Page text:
There’s a popular perception that people go through five stages of grief, starting with denial and ending with acceptance.
A year after Jonathan Bruce’s death, his aunt, Cindy Bruce, said that the family is still struggling with that first stage.
“Because we don’t know what actually all happened, until this ends up going to court, you relive it. You realize that this little guy that you helped learn to walk ... spent hours alone freezing to death,” she said.
On Nov. 24, 2013, Bruce’s body was found near the Fort St. John Motocross Track. He was 16. The details of what caused his death remain unclear, both to the family and to investigating officials.
Cindy Bruce told media he received a blow to head to his head before he died. Fort St. John RCMP spokeswoman Cpl. Jodi Shelkie said that the death is considered to be a homicide.
“Some of his clothing was taken, and his phone. That didn’t just happen by accident,” Cindy Bruce said. “Someone did that to him.” She also said that the phone was recovered and sent back to Apple for investigation, but that nothing was recovered from the phone.
On Monday morning, Jonathan’s family and friends commemorated the teenager’s death with a release of about 40 balloons at Peace View Point, south of Fort St. John. Each one represented a different person who wished to honour Jonathan Bruce’s life. The ceremony was similar to one that took place just after his death.
Cindy Bruce said Jonathan “just made you laugh.” He was a fan of motorized vehicles, and loved to repair cars.
“I could hear him coming ... he’d ride a lawnmower. He didn’t care,” she said. “As long as it had an engine, he came.”
Bruce once told his grandfather that he could repair a rusted out ‘57 Chevy with only a screwdriver, his aunt said.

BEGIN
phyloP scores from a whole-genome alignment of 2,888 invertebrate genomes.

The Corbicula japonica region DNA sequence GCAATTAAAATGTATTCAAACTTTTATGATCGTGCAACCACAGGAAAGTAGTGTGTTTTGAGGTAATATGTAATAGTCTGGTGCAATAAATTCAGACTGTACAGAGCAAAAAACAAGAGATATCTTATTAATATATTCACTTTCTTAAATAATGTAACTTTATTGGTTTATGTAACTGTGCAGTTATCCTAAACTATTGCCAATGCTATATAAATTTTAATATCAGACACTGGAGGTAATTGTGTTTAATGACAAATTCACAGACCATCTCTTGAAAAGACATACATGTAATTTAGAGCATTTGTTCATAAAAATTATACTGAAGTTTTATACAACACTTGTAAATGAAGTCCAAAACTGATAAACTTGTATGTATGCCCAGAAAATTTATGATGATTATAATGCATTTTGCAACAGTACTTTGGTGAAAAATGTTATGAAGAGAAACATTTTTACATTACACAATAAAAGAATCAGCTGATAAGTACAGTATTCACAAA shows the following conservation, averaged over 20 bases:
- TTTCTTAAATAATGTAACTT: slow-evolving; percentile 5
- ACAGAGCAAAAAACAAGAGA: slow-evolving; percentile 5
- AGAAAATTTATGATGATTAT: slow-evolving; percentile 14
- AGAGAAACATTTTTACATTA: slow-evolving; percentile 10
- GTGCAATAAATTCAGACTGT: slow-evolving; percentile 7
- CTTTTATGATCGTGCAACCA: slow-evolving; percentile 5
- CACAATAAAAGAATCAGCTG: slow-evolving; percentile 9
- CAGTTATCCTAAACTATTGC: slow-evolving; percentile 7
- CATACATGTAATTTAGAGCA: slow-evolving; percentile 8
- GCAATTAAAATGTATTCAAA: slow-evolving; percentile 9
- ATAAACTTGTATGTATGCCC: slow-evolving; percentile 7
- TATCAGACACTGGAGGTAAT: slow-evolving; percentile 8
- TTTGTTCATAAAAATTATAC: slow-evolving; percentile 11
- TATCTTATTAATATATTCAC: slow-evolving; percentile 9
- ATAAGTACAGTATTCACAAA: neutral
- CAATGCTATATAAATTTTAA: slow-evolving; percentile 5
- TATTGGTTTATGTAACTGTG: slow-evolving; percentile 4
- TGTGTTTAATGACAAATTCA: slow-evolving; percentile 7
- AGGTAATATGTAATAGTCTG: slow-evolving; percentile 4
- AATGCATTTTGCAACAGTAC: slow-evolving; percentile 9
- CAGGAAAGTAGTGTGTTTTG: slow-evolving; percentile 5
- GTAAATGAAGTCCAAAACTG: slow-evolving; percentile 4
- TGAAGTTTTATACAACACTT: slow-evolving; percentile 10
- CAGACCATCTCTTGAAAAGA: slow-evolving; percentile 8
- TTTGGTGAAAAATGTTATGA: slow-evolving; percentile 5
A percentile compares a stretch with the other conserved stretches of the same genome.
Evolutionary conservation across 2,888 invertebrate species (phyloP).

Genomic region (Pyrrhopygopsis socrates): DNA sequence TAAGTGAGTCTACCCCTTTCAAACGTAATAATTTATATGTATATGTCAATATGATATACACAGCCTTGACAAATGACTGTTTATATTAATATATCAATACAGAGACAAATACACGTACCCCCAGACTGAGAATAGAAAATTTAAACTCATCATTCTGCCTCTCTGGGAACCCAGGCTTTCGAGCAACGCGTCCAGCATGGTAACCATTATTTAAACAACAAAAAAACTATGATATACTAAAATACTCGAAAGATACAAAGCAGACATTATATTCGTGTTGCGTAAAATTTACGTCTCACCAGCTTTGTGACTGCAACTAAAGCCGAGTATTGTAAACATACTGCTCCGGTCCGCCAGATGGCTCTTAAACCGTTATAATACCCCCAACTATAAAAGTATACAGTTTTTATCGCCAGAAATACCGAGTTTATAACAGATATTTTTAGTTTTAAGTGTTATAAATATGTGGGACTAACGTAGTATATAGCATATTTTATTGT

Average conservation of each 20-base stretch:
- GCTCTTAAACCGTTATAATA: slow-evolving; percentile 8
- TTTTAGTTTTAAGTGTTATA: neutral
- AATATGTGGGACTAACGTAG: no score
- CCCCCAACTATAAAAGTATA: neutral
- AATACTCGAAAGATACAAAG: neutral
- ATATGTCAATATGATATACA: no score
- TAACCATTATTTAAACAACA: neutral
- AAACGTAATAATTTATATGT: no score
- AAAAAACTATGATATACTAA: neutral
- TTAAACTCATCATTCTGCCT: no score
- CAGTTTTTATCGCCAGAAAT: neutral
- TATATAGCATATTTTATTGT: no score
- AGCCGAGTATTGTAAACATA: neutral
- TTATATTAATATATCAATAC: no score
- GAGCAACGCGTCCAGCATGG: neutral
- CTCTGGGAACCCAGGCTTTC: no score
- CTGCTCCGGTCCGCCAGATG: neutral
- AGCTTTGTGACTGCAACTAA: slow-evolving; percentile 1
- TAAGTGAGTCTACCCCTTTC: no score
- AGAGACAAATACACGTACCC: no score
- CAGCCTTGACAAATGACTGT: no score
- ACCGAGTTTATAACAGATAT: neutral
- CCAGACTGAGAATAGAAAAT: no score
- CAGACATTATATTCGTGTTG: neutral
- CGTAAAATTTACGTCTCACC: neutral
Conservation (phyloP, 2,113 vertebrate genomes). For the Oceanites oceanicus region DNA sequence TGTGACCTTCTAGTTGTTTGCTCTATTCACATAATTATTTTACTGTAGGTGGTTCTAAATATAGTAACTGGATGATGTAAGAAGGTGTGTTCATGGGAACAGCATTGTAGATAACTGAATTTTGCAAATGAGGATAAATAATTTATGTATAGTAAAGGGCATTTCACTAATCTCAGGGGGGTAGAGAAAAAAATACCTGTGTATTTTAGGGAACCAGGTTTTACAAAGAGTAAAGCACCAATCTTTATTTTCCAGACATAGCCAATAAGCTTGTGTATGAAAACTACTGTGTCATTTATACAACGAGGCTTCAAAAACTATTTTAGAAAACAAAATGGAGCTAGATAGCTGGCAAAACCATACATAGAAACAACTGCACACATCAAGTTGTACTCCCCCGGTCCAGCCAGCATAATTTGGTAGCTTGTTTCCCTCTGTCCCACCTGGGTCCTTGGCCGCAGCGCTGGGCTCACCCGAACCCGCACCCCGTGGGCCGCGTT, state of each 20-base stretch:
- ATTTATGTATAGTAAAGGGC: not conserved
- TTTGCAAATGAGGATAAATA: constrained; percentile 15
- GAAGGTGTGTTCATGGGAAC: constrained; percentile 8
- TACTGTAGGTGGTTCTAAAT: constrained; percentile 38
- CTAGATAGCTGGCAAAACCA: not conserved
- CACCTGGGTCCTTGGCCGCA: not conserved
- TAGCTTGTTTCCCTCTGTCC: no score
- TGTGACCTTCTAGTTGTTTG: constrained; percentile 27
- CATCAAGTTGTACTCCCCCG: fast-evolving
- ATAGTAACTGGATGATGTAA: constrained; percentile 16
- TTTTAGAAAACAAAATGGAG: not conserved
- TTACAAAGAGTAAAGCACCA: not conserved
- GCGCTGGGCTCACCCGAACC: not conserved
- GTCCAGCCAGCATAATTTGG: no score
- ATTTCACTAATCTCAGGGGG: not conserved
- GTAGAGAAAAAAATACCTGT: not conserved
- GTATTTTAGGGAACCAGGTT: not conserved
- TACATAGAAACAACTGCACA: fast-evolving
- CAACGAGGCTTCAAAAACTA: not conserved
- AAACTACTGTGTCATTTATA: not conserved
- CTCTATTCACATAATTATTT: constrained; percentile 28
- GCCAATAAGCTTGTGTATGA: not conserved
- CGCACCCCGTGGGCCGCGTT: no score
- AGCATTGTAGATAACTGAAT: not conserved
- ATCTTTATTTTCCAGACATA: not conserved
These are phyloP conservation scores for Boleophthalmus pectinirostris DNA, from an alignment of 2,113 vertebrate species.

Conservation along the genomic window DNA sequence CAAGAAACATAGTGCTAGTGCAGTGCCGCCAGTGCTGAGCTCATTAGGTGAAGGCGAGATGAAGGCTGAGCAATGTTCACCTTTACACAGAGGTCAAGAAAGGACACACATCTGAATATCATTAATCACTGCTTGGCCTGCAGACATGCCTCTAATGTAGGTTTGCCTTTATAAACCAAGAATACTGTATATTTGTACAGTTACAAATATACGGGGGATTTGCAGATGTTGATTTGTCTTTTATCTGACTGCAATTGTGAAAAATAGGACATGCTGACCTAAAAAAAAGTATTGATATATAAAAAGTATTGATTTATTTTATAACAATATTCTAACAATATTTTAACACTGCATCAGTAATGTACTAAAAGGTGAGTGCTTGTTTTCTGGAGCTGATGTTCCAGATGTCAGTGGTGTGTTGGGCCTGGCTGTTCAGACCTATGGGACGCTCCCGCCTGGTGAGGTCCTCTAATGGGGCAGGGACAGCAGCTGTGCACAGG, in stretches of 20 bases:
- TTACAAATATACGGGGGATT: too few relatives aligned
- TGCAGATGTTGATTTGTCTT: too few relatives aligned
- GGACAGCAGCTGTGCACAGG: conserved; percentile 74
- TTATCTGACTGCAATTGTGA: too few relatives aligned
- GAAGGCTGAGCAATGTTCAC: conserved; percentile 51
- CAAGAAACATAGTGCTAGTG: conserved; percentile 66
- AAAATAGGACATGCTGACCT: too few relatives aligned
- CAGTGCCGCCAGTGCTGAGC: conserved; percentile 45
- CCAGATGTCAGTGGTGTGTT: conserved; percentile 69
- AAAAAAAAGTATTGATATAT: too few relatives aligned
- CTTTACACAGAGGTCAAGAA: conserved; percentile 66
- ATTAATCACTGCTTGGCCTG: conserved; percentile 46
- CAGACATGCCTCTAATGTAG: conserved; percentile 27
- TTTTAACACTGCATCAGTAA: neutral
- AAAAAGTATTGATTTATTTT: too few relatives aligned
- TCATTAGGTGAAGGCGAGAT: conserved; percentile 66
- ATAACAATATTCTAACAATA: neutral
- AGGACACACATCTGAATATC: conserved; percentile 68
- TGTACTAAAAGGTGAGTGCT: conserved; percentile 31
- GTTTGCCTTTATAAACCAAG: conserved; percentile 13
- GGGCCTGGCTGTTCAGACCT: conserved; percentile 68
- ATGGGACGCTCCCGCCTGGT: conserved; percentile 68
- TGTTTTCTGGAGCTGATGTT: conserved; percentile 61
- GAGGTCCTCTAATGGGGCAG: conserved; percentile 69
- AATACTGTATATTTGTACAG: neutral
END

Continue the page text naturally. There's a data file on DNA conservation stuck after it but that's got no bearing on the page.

“He was full of ideas on creating things with power,” she said. “He was so enthusiastic about things ... he loved being in the shop with his dad.”
Cindy Bruce said that the number of people who showed up at this week’s ceremony, a full year after Jonathan’s death, shows that he was well liked in the community.
Family and friends continue to urge anyone who has information about the case to come forward to police. Shelkie – who attended the ceremony – said that the evidence is “leading us to believe it was probably a homicide.”
“We’ve been working on it daily since (the body was found),” she added. “We have a lot of members working on it and investigating it daily ... we’ve become close with the family, and we want to be there for them.”
But Cindy Bruce said she “doesn’t know what more the police need.”
“They know who was with him, they know where it happened,” she said. “They had their autopsy done ... I don’t know what’s missing still.”
“It’s not just trying to keep his memory alive,” Cindy Bruce said. “It’s trying to get justice for him.”